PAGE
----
Apple’s plans for autonomous cars: what we know and what we don’t

autonomous car

Apple has apparently confirmed that it does have a plan for an autonomous car, after sending the US NHTSA a letter. Saying that it was investing heavily in machine-learning and autonomous systems, Apple still hasn’t clarified what exactly it will be making and selling – only adding to the confusing reports of the demise of Project Titan that have appeared in the past few weeks.

Branded the worst kept secret in Silicon Valley, Apple’s Titan automotive division has (from the outside at least) changed focus a couple of times, scaled up, scaled down, and last we heard been mothballed. Apple hasn’t acknowledged the division, and it was never clear if it was building a complete vehicle, the navigation functions for IP-licensing, or just a software framework to expand on its smartphone presence.

This letter doesn’t do much to bring clarity, but it does publicly acknowledge Apple’s plans to expand further into cars. Its CarPlay software is currently offered to automakers wanting to incorporate a driver’s iPhone into the car’s in-vehicle infotainment system (IVI), but most automakers are reluctant to hand over the keys to their kingdom to Apple or Google (via Android Auto) – as they would lose control of their brand in the vehicle, as well as access to potentially lucrative data.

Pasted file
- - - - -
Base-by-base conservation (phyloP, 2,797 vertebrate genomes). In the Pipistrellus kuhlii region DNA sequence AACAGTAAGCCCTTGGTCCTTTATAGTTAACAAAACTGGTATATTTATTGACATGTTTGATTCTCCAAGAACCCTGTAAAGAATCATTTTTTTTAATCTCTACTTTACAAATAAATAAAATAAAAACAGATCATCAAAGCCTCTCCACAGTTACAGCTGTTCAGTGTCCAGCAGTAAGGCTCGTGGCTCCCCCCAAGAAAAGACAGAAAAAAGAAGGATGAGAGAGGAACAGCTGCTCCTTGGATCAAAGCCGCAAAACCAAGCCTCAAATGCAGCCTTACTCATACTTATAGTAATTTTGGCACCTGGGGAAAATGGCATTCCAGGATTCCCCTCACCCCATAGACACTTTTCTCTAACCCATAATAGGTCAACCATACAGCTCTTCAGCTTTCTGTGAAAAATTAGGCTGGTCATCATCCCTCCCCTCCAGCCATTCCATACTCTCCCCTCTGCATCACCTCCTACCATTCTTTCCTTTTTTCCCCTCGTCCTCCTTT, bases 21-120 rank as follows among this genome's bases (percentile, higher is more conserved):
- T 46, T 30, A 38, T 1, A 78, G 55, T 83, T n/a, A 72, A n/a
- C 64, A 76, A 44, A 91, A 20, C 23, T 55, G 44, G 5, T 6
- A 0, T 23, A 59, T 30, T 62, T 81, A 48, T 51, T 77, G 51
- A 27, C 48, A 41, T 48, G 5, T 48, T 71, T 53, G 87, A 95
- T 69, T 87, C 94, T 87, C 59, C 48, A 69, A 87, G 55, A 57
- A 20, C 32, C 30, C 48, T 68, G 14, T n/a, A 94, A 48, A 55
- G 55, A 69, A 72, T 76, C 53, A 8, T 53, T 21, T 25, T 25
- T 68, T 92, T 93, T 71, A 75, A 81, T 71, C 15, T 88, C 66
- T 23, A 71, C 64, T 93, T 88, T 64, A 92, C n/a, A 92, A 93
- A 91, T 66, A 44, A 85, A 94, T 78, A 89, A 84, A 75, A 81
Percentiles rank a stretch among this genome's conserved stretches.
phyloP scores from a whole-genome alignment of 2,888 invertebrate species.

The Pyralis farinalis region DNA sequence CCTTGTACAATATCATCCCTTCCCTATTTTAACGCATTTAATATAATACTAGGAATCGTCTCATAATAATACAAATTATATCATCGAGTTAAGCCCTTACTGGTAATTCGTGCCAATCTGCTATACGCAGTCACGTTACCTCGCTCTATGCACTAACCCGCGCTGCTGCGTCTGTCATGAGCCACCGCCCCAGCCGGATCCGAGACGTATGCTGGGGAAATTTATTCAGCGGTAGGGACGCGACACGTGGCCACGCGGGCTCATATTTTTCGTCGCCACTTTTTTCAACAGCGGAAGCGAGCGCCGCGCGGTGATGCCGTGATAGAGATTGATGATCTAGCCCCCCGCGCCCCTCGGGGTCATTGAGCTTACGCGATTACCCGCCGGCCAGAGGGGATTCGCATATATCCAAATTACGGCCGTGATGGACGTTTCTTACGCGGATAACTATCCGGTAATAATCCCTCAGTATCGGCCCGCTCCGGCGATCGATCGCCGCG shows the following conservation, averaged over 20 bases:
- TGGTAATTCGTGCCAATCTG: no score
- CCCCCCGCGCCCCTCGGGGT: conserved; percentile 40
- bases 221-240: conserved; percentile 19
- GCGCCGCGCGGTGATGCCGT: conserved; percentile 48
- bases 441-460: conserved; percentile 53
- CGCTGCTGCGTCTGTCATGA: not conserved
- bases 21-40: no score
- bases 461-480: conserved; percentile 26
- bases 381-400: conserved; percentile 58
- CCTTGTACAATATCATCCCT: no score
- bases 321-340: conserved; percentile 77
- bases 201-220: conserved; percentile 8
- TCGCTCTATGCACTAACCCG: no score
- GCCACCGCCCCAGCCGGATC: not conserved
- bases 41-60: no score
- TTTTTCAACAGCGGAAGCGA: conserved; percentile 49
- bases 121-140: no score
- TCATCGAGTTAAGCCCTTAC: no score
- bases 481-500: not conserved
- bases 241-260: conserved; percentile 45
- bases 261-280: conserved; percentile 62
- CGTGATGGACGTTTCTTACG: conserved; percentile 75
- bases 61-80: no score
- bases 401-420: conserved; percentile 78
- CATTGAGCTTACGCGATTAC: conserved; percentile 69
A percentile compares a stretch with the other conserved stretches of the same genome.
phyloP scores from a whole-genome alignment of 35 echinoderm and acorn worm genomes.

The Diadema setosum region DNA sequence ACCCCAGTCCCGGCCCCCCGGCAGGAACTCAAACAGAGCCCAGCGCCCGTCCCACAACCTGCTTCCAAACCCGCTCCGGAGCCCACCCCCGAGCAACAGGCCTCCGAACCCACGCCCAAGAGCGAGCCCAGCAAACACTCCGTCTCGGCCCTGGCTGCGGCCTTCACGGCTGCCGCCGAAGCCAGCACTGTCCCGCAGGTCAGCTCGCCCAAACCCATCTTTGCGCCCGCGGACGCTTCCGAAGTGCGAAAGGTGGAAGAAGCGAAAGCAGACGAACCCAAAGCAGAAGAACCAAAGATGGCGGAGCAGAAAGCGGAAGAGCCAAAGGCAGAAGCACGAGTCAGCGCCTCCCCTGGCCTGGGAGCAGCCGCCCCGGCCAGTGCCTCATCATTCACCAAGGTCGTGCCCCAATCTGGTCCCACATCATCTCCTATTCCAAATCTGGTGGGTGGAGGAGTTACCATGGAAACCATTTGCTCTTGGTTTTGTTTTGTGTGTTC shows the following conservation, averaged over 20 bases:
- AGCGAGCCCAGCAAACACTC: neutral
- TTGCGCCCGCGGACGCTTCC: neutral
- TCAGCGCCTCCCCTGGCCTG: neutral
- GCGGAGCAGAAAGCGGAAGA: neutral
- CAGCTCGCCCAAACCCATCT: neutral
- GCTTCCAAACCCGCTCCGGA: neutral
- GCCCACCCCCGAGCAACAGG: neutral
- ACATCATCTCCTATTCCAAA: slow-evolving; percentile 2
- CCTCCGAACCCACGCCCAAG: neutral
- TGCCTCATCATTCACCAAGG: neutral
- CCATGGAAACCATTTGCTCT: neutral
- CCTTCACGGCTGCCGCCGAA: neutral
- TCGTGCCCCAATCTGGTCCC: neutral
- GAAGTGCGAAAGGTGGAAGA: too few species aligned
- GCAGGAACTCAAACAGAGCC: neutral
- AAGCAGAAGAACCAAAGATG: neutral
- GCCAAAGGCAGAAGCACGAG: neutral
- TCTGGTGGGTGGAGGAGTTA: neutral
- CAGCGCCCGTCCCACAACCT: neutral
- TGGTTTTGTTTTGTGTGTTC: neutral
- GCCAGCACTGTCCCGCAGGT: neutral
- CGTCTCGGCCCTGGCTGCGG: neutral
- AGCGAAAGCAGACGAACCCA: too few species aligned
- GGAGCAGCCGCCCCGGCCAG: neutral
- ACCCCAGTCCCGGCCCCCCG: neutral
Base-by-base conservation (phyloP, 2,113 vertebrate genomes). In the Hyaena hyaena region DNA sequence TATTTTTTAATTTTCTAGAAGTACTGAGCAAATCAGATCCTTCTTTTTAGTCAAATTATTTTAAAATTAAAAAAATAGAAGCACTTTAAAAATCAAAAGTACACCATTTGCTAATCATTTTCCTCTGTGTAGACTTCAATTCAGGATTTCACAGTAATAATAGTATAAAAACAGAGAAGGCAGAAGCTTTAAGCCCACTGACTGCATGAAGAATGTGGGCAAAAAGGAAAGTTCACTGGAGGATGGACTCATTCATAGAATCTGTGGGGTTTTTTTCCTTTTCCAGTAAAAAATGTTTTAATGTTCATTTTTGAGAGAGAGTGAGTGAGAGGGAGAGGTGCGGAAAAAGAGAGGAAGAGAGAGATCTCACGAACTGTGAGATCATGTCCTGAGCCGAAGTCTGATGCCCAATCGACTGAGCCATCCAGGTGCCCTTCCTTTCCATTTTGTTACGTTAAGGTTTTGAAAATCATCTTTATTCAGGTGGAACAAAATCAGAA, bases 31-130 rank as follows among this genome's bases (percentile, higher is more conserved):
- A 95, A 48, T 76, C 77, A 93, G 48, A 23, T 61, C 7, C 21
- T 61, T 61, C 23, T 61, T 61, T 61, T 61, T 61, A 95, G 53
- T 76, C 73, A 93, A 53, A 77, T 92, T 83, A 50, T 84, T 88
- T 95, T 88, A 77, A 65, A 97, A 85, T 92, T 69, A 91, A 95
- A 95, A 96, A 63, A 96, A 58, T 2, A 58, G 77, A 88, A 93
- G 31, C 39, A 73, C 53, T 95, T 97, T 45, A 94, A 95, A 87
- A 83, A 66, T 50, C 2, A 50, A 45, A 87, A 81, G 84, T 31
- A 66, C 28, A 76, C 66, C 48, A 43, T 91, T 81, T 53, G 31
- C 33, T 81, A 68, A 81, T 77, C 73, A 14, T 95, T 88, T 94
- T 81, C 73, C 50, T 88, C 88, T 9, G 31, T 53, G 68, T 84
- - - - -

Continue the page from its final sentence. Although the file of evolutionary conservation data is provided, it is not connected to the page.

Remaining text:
The machine-learning investment can be interpreted as a machine-vision and image-recognition strategy for self-driving cars, but could also be as mundane as a way of better analyzing swipes on touchscreens from IVI platforms. However, it seems that the “autonomous systems” investment is a clearer indicator that Apple is getting involved in the vehicles themselves.

The letter to the NHTSA is essentially an advocacy plea, hoping to secure better testing and development environments for entrants from outside the automotive market. Apple argues that these incumbents have an unfair advantage when it comes to regulatory approval and compliance, and that new entrants should be treated equally – but these automotive mainstays would argue that their position is built on a long history of safe testing practices (with the agile world of Silicon Valley would view as over-cautious and burdensome).

Apple calls for companies to share data from incidents on the roads, so that developers can collaborate to create better products. It does tow the company line regarding user privacy, however, noting that the auto industry and regulators should address the privacy concerns stemming from telematics and user data collection.

In terms of Silicon Valley upstarts in automotive, Google (Alphabet) is definitely in the lead, with extensive testing and a pretty large fleet of cars on the road. Depending on the success of its Model 3, Tesla could be the first major new entrant into the auto industry, and would be notable for its roots in California rather than Detroit, but the company is facing pressure for its Autopilot strategy.

Intel is another tech name that is expanding into automotive, looking to diversify from its data center core business, but its GPU-based rival Nvidia is also targeting automotive with its Drive PX boards – aiming to provide the compute horsepower to allow for autonomous navigation.

Written by Alex Davies | First published  at ReTHINK IoT

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